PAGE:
Ben Yelin: So the allegation here is that Zoom misrepresented their end-to-end encryption capabilities, and because consumers in the District of Columbia, where this lawsuit has been initiated, were falsely relying on that end-to-end encryption guarantee, Zoom was basically defrauding its consumers. So a couple noteworthy things about this lawsuit. First, D.C. is one of the few jurisdictions in the country that allows third-party groups to bring lawsuits on behalf of consumers. So usually this would be brought either by the consumers themselves in a class-action lawsuit or by the attorney general within a jurisdiction. D.C. actually allows nonprofit organizations to represent consumers in a consumer protection lawsuit. So that's what's happening here. So that's sort of one interesting element of this.
Ben Yelin: The other is, I think we've known for some time - probably since around April, and that's when everybody kind of got into this world of Zooming, when Zooming became a verb that was part of our regular vernacular - I think we've known that they misrepresented themselves as providing end-to-end encryption. In fact, they admitted it. They admitted the mistake. They sought to rectify that first by guaranteeing end-to-end encryption on their paid service, which did not go over well. So now they claim to be guaranteeing end-to-end encryption on their free service as well. But it sort of took lawyers a while to get all of their ducks in a row to come up with a plausible cause of action. And just based on reading the civil complaint here, it seems like the attorneys from this consumer watchdog group in D.C. have done their homework and this is a pretty compelling lawsuit.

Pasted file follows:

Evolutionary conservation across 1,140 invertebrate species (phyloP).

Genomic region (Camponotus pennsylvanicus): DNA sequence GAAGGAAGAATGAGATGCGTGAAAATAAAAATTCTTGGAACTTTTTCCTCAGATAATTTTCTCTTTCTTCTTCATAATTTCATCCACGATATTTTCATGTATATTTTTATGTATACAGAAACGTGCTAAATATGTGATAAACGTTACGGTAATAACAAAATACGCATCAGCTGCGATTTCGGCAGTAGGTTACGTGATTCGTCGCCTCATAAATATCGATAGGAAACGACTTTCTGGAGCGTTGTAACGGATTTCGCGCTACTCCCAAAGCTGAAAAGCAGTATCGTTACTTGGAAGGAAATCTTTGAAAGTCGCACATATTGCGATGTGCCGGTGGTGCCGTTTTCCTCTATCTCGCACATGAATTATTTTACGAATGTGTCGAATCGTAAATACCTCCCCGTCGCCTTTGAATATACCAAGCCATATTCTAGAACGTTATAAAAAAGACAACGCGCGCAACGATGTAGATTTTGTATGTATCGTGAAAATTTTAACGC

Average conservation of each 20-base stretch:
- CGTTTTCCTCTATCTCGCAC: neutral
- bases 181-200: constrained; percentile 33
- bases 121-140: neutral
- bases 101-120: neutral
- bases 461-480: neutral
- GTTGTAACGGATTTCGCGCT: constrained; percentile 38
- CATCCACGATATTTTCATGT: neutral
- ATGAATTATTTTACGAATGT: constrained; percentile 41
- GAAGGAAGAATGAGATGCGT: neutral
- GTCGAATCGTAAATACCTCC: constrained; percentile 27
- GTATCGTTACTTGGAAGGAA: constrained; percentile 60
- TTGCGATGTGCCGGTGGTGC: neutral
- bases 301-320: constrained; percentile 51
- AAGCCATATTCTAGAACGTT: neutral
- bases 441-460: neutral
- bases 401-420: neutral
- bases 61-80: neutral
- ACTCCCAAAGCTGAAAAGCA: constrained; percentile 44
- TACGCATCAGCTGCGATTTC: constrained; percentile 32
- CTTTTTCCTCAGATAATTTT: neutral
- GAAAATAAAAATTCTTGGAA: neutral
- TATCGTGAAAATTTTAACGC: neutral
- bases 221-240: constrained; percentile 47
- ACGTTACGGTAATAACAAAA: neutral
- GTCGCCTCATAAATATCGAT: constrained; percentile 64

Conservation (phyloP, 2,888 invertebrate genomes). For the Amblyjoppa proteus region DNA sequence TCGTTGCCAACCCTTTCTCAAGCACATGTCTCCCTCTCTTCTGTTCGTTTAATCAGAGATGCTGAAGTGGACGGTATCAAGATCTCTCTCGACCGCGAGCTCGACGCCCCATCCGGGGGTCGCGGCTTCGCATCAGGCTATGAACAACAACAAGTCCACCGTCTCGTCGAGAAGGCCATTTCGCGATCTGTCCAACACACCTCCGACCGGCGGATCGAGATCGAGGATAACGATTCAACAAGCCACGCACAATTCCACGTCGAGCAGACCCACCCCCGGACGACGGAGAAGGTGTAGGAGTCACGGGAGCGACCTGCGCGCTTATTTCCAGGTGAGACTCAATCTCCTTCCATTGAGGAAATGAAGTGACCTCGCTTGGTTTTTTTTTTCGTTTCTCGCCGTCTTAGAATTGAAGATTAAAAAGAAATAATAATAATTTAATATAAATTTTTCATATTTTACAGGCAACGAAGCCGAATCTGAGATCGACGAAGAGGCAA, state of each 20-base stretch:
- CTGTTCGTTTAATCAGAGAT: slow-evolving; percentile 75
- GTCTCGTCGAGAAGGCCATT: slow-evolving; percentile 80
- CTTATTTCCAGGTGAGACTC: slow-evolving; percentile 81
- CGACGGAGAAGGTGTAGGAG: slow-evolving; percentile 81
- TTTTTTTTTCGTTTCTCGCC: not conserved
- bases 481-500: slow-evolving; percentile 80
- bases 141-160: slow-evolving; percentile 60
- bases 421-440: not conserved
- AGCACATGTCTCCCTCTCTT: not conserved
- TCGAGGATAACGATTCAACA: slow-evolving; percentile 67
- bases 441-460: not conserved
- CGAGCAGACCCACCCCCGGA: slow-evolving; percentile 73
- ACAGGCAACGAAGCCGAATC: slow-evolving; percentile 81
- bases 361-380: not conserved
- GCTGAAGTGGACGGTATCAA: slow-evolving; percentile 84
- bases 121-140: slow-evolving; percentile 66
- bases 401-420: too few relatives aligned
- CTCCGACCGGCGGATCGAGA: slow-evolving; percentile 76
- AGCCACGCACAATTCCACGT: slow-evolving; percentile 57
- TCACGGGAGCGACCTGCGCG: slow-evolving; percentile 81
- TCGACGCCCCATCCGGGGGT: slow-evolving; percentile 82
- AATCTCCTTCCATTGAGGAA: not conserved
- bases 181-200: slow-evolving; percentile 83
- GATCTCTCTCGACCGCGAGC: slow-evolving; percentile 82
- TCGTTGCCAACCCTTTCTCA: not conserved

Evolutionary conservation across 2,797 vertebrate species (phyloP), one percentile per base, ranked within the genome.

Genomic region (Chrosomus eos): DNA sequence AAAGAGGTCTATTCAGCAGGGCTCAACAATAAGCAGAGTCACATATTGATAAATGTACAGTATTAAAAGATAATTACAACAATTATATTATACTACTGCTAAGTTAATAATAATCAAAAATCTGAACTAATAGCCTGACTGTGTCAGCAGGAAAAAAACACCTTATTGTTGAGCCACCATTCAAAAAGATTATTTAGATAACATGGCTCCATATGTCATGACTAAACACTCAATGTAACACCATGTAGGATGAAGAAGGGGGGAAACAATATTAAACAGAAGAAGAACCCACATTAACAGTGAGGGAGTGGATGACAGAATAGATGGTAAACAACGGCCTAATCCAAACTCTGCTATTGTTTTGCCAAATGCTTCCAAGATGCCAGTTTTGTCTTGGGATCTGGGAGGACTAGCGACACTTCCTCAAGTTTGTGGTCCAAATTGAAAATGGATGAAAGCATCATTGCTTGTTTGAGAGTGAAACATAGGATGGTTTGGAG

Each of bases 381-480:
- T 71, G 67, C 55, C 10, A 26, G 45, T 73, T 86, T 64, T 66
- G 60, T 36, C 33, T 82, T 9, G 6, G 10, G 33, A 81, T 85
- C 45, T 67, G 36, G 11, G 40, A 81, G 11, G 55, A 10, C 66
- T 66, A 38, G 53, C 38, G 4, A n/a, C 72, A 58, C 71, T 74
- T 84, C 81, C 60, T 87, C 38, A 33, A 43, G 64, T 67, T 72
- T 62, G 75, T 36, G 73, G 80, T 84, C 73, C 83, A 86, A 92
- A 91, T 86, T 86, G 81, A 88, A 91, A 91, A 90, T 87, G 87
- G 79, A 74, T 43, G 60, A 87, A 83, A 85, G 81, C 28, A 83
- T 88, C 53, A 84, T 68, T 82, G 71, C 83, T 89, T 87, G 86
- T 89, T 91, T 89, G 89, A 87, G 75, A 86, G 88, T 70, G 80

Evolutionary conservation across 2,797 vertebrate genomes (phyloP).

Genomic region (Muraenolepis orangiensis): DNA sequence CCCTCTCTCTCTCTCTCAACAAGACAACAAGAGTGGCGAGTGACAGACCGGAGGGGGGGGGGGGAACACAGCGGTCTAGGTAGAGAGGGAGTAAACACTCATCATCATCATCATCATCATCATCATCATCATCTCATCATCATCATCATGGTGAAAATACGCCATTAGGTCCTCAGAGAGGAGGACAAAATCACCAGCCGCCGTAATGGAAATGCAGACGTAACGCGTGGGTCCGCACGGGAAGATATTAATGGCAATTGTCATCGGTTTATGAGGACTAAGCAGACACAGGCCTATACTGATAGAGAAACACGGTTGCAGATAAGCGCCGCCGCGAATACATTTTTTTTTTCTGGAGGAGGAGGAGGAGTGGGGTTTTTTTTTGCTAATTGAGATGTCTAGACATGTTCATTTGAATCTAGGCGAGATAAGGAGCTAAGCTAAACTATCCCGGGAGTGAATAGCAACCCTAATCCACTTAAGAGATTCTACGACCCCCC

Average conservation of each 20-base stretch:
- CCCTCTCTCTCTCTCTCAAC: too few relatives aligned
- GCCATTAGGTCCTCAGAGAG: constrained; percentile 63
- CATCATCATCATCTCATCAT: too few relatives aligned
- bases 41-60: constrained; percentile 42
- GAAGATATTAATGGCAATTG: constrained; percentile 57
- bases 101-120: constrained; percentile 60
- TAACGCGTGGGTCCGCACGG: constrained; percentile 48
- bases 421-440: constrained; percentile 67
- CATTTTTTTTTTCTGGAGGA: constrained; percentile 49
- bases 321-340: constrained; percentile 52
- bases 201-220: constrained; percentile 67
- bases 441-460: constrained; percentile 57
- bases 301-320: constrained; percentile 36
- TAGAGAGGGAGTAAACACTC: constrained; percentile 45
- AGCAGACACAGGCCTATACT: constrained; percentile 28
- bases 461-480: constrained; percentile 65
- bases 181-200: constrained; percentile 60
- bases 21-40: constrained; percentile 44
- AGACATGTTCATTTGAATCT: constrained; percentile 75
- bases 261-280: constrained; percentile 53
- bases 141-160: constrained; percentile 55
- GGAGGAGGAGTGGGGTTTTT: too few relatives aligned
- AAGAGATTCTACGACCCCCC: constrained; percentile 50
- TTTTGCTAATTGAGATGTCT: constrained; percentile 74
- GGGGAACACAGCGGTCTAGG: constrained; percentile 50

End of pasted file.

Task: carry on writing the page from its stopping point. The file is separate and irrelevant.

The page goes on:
Dave Bittner: Yeah, I mean, this is interesting because, is this just a case of perhaps the folks in the marketing and PR department being a little overzealous and, I don't know, overselling what they thought was going on? Maybe they had a miscommunication with the engineers. What do you think?
Ben Yelin: Yeah, I mean, there are a couple possibilities here. One is that, as you say, maybe the technologists were not in charge of the marketing, and end-to-end encryption is something that the marketing team knows that consumers want but they didn't have an understanding of exactly what that is. What the civil complaint alleges, and I think this is very compelling, is that end-to-end encryption has a very specific meaning. It is defined in federal standards. So if you advertise that, you know, knowledgeable consumers will know exactly what that means and they will justifiably rely on that characterization. So, you know, I think what Zoom's original excuse was, was, well, technically it's not what the industry would refer to as end-to-end encryption.
Dave Bittner: (Laughter).